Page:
Honesty: Always. When in doubt, be honest. Every. Single. Time. There is, however, something to be said about tact. You don’t need to explicitly spell out how and where and why that dress makes her look fat, but you can let her know that it’s not quite as flattering as the black one.
Spontaneity: Don’t let her get bored with you – and changing up the routine will also ensure that you won’t get bored with her. Maybe you’re hot and cold and that daily fight adds some extra spice to your relationship – just be careful, too many days like that and even the fights become boring.
Support: Make her feel like you’re on her side – even when you’re not and especially in front of others. You need to present a united front. And when you’re not, why aren’t you? Be sure to choose the right time to address any differences – don’t make her feel attacked or she will immediately go on the defensive and good luck making her feel supported at that point. Remember: It’s the two of you against the world, not the two of you against each other.
Drive: You don’t necessarily need to have your whole life figured out, but she needs to know that you’ve got some ambition. Show her you have goals and are working towards them and she’ll believe in you and your dreams even in the moments when you don’t. And do the same for her.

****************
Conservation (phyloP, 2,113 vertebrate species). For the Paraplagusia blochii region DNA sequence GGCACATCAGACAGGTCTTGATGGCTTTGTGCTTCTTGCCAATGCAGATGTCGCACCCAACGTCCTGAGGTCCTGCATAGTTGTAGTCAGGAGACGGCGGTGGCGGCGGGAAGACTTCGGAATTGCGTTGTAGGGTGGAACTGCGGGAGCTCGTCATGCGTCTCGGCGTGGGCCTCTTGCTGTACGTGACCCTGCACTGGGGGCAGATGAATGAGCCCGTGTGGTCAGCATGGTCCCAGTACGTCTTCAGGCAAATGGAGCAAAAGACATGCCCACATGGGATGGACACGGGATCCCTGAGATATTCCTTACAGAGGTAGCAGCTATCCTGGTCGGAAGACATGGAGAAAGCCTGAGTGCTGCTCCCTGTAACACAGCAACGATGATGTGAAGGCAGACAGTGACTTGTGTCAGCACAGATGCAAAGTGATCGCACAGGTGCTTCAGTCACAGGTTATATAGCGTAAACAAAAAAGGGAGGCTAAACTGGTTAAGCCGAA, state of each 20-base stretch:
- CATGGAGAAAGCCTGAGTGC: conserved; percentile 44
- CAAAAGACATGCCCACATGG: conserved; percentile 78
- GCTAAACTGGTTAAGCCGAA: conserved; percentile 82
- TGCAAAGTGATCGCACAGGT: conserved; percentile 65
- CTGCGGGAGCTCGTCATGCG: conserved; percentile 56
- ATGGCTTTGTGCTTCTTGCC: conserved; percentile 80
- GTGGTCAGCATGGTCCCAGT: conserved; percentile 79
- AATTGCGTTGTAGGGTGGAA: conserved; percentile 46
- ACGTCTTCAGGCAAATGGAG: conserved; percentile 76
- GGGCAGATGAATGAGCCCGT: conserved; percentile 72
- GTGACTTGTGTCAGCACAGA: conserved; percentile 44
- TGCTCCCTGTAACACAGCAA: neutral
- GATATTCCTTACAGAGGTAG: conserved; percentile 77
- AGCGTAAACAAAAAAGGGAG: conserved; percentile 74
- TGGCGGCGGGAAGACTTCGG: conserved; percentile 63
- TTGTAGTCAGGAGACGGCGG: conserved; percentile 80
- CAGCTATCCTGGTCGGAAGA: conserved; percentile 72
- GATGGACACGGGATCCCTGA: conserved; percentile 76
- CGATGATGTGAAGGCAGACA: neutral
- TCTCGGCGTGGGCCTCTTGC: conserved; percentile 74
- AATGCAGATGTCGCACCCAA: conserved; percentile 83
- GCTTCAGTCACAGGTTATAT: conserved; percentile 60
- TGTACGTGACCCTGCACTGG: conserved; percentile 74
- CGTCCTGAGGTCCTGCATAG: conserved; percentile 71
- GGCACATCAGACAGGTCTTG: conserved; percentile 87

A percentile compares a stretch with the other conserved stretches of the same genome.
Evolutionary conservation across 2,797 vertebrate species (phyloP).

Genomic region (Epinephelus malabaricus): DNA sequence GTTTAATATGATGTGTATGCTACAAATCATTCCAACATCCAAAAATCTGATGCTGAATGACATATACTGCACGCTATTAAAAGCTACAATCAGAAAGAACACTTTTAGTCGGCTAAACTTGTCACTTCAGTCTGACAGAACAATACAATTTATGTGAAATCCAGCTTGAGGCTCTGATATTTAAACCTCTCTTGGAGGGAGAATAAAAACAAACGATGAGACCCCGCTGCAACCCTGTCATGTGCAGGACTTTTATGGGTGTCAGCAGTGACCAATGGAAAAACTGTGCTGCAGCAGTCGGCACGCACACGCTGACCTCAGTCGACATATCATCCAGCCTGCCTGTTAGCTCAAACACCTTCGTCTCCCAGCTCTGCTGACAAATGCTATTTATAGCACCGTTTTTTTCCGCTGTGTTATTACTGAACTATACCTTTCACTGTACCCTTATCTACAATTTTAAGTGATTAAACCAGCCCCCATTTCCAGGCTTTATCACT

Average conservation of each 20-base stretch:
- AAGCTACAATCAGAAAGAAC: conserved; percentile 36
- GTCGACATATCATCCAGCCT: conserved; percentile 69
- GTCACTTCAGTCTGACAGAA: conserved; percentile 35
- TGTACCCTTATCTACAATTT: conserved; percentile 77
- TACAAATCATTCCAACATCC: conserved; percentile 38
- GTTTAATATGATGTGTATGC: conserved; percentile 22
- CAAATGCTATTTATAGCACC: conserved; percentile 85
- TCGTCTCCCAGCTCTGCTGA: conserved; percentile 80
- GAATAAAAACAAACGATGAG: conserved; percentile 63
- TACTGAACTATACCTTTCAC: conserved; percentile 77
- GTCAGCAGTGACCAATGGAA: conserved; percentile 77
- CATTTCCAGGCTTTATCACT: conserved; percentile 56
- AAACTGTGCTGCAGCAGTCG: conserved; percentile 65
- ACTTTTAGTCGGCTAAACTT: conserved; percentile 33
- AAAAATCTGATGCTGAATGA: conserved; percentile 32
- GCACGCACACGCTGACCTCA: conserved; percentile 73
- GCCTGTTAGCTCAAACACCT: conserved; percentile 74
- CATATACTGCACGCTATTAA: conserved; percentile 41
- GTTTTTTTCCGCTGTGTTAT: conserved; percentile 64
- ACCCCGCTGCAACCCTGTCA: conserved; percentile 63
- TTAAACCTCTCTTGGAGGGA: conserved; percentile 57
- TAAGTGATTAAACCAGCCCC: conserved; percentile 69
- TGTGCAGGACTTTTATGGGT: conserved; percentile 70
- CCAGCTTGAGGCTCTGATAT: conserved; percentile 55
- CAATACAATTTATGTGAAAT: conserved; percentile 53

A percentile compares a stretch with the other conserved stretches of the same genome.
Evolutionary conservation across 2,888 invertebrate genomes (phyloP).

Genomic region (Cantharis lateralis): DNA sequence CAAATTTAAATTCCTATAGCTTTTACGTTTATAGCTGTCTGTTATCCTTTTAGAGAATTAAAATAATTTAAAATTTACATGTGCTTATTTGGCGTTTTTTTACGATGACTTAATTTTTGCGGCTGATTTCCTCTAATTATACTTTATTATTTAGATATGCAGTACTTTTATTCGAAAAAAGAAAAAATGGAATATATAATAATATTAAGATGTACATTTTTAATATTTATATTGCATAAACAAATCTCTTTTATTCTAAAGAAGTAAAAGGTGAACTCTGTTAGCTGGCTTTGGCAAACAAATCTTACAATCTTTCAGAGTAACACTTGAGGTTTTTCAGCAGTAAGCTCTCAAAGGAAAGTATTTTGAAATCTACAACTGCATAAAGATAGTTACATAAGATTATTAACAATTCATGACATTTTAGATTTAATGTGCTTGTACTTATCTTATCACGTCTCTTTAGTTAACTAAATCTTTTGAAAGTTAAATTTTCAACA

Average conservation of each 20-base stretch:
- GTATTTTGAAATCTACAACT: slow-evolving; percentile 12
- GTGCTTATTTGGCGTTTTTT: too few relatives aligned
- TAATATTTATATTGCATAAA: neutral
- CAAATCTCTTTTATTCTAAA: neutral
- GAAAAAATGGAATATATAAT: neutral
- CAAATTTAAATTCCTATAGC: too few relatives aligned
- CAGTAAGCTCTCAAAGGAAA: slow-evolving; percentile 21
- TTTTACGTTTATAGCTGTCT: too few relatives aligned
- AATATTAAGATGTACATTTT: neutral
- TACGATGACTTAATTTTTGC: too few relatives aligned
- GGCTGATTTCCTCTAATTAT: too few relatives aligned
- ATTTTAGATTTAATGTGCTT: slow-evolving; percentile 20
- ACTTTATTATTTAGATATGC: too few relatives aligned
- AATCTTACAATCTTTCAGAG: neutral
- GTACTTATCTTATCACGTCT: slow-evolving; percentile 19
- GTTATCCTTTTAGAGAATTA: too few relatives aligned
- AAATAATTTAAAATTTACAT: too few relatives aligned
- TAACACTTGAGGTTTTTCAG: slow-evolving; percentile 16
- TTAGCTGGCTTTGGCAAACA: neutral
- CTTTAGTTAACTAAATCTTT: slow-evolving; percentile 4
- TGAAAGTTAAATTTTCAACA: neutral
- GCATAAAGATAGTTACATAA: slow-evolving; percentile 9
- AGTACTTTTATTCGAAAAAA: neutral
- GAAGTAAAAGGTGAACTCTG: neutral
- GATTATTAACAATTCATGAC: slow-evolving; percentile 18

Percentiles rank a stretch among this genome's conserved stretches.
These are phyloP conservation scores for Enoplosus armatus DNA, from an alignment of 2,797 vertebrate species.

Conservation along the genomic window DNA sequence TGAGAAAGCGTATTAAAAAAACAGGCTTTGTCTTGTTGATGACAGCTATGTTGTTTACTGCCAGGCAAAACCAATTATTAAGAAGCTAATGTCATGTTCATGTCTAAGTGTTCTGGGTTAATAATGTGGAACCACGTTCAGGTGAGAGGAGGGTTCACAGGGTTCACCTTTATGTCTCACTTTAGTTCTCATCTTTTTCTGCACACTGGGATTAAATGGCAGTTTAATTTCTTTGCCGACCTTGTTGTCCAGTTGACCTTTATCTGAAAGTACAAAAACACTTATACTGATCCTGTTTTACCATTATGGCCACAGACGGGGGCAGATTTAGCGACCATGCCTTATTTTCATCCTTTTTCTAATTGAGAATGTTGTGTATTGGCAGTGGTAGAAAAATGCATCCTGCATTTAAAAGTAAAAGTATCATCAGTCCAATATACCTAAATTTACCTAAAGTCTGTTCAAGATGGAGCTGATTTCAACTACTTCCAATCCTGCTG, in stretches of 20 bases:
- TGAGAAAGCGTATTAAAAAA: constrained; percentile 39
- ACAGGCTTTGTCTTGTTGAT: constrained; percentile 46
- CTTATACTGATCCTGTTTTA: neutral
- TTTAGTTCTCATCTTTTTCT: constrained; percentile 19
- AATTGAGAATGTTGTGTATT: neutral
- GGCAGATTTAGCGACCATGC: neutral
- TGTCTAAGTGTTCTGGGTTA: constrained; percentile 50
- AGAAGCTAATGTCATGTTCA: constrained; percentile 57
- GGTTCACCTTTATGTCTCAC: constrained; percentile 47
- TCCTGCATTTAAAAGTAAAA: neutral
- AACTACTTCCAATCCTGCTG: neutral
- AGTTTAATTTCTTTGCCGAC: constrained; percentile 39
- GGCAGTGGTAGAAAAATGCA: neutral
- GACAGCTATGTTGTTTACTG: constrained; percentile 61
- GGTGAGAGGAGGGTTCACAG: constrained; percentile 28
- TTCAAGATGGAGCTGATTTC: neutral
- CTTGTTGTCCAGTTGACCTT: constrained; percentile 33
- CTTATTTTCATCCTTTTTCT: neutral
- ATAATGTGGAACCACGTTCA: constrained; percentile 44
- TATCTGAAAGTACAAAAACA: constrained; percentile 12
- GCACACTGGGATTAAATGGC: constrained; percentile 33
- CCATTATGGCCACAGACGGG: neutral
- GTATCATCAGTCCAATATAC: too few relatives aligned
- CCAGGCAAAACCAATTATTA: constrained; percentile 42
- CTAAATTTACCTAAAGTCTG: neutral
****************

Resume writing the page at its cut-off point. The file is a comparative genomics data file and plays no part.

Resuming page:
Quality time: You don’t need to spend every waking moment together – and you shouldn’t. But make sure that the time you do spend together is filled with discovery and depth, from activities to conversations. Explore a new hobby together, share a childhood story that you haven’t before, indulge in a common guilty pleasure.
Quality attention: Don’t be overbearing and don’t be neglectful. Seek to be somewhere in between the two extremes that’s comfortable for both of you. Show her you care, but don’t be too controlling. Give her space, but be there for her when she really needs you.
Independent and dependable: A healthy relationship requires both sides. Don’t project your mommy issues or past trauma with ex-girlfriends onto her. It’s not her problem or her fault. At the same time, help her work through her issues by being supportive (see number three), but don’t be her emotional crutch. It’s not your problem or your fault, either.